By Colleen S. Good
Times West Virginian
From grandparents to little babies, and even several pet dogs, everyone was out enjoying the crisp fall weather Thursday evening for Fairmont State University and Pierpont Community & Technical College’s annual Homecoming Parade down Adams Street in downtown Fairmont.
Students, alumni and families lined either side of the street, and students covered the courthouse steps, cheering on the parade participants as they marched, danced and drove down the street.
Dr. Judy P. Byers, the homecoming parade marshal and director of FSU’s West Virginia Folklife Center, headed up the parade line, riding down the street in a red car, wearing a bright red hat.
“It was such an honor for me to serve as parade marshal, because I’m a native of Fairmont,” Byers said. Byers is also an alumna of Fairmont State.
The parade’s theme this year was “Almost Heaven: A Salute to West Virginia.” This theme was dear to Byers’ heart in her job as director of the West Virginia Folklife Center.
“It’s a salute to West Virginia, and at the Folklife Center, this is what we do! We salute West Virginia and Appalachia, so this was a real honor,” Byers said.
FSU President Dr. Maria Rose said the parade was an exciting time for all.
“It’s great for alumni to be able to come back and visit the university, and it’s great for our students. The king and queen candidates are excited with their floats,” Rose said, “and we’re even more excited this year to be able to bring it to downtown Fairmont with the pep rally up on the steps of the courthouse.”
Candidates for homecoming king and queen came down in pairs in the back of pickup trucks and cars, waving to the crowd.
FSU’s 2012 homecoming queen, Rosemary Grimm, said the parade was a great time for candidates to just enjoy themselves after a week of campaigning.
“This is probably the most exciting part right here, because everyone is just cheering you on,” Grimm said. “The parade is always a blast.”
Members of the FSU Alumni Association rode down the street in a bright red trolly car.
Many alumni were cheering them on in the crowd. Daniel Poe, FSU Class of ’57, said he’s been coming to the parades since he moved back to the area in 1981.
“I’ve got to support my college,” Poe said. “I’m having fun every year.”
East Fairmont High School’s band, FSU student groups and community groups also marched in the parade, with many groups giving out candy for the kids.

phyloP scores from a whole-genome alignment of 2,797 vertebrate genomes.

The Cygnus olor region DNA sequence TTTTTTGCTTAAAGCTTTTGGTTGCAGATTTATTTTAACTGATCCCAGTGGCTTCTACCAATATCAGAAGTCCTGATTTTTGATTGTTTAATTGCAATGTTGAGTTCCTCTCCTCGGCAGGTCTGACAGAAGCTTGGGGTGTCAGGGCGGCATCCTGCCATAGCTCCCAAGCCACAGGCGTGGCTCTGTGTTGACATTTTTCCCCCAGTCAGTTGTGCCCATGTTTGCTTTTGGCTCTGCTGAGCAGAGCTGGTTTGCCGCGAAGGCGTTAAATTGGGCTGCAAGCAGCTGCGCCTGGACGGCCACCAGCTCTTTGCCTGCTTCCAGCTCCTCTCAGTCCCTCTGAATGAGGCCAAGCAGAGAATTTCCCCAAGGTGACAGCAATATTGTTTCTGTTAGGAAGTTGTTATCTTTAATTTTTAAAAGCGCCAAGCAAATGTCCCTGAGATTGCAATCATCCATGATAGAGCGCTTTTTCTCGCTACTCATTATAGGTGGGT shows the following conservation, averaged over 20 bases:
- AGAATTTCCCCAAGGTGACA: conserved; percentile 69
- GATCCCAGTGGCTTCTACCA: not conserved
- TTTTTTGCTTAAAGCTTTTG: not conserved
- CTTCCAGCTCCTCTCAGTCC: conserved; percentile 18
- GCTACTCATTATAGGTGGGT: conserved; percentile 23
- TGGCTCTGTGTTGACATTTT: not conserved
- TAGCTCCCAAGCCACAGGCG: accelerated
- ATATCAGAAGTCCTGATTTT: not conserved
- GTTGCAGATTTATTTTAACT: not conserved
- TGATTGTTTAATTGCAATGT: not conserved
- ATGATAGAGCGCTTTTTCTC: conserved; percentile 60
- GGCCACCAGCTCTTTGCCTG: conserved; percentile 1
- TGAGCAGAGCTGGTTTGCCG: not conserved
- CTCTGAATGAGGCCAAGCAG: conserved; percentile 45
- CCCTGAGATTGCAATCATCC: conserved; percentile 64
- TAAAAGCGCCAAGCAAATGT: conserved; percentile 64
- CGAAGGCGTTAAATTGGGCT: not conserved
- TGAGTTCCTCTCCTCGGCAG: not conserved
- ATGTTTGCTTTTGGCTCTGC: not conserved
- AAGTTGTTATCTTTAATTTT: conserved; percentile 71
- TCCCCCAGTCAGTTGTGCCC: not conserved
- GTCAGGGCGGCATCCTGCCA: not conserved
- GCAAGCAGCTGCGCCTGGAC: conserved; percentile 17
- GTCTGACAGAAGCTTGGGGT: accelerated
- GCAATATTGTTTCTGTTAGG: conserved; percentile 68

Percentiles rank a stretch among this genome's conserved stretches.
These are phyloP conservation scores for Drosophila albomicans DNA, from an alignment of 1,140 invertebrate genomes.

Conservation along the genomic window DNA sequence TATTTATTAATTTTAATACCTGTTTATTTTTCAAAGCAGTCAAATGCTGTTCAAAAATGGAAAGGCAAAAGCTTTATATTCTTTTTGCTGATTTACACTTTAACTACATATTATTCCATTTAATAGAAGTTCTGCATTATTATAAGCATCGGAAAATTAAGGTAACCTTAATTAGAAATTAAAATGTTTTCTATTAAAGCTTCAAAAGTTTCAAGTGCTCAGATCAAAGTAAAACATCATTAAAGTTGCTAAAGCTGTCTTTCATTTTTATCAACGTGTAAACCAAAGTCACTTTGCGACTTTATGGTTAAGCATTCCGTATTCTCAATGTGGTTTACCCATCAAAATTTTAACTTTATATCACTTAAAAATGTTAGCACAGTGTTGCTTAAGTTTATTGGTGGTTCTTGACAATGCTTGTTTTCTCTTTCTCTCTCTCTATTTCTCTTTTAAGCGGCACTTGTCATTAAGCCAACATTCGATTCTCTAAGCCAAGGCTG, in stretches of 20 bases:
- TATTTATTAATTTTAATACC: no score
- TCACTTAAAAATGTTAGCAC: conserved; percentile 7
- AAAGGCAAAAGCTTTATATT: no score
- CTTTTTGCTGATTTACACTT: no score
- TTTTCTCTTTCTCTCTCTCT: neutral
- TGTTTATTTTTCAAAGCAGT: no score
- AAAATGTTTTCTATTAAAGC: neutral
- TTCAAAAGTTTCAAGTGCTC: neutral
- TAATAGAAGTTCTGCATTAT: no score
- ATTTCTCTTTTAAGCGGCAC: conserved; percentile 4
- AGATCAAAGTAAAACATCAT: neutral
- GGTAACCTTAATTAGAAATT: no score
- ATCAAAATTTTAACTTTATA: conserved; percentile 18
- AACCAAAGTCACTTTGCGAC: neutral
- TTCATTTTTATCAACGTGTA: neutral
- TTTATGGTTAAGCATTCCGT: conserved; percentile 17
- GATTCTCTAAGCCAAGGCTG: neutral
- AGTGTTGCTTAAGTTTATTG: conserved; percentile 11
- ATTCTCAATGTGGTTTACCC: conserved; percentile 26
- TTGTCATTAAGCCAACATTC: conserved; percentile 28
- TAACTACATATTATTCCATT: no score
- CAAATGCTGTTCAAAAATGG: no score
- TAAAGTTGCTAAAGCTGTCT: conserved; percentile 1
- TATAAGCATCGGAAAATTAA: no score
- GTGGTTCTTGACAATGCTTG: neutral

The floats followed the “Almost Heaven” theme, and many were quite complex. One float was covered in mountains and trees. Another, carrying 2013 pageant winners, had rocks with real water flowing down the sides. Alpha Sigma Tau and Tau Beta Iota went all out in their tribute to West Virginia with a float featuring a whitewater rafter, two hunters, a fisherwoman and a coal miner.
The FSU band danced and played instruments, and the color guard waved their brightly colored flags along to songs like “Celebration” and “Walking on Sunshine.” The kids loved the band, and most of them danced along while the band played.
Dr. Valarie Huffman, FSU’s band director, said the turnout at the parade was even better than in past years.
“It was a lot bigger this year in terms of crowds,” Huffman said. “There were a lot more families.”
Mia Hersey and Matt Fornash, both freshmen at FSU, had their first experience marching with the color guard.
“It was fun. It was different than my high school marching; that’s for sure,” Hersey said.
Fornash said what he really liked about the color guard was the chance to move around.
“With an instrument, I was a saxophone. It wasn’t as moveable, and I was stuck doing one thing all the time,” Fornash said. “In the guard, it seems to be changing all the time.”
By far the most popular float with the kids was the Boys and Girls Club of Marion County, because they got to cheer on their friends.
After the parade finished, students and many families stayed for the pep rally on the courthouse steps. The steps were decorated with flowers in FSU’s team colors, on loan from Mon River Farm and Garden Center.
The pep rally included additional performances by the FSU band and a spirit stick competition.
The competition challenged student groups to create a cheer representing their school spirit. The team that got the most votes won the competition. One way votes were counted was through dollar and canned food donations at the event. Proceeds went to FSU’s campus food pantry, The Nest. The winner of this year’s spirit competition, and the Falcon spirit stick, was Delta Zeta.
Before the parade, community members and students could enjoy looking at wares from local vendors and artisans. There was also live acoustic music from local musicians, and a jump house was put up next to Huntington Bank for the kids.
Emily Swain, FSU director of alumni relations, said the entire event was a great success.
“We had great attendance and great weather,” Swain said. “We’re really proud of everything we did. It was a great community effort between the City of Fairmont, Main Street Fairmont and Fairmont State, so we’re very happy.”
FSU homecoming celebrations will continue today. Among the events are the Alumni Award Winner Roundtable from 9 a.m. to 10 a.m. at the library, and a Homecoming Student Dance, open only to students, starting at 9 p.m. at Colebank Hall.
There will also be tailgating before the homecoming game Saturday starting at noon. The West Liberty vs. Fairmont State homecoming football game will kick off at 2 p.m. at Duvall Rosier Field.
Email Colleen S. Good at firstname.lastname@example.org or follow her on Twitter @CSGoodTWV.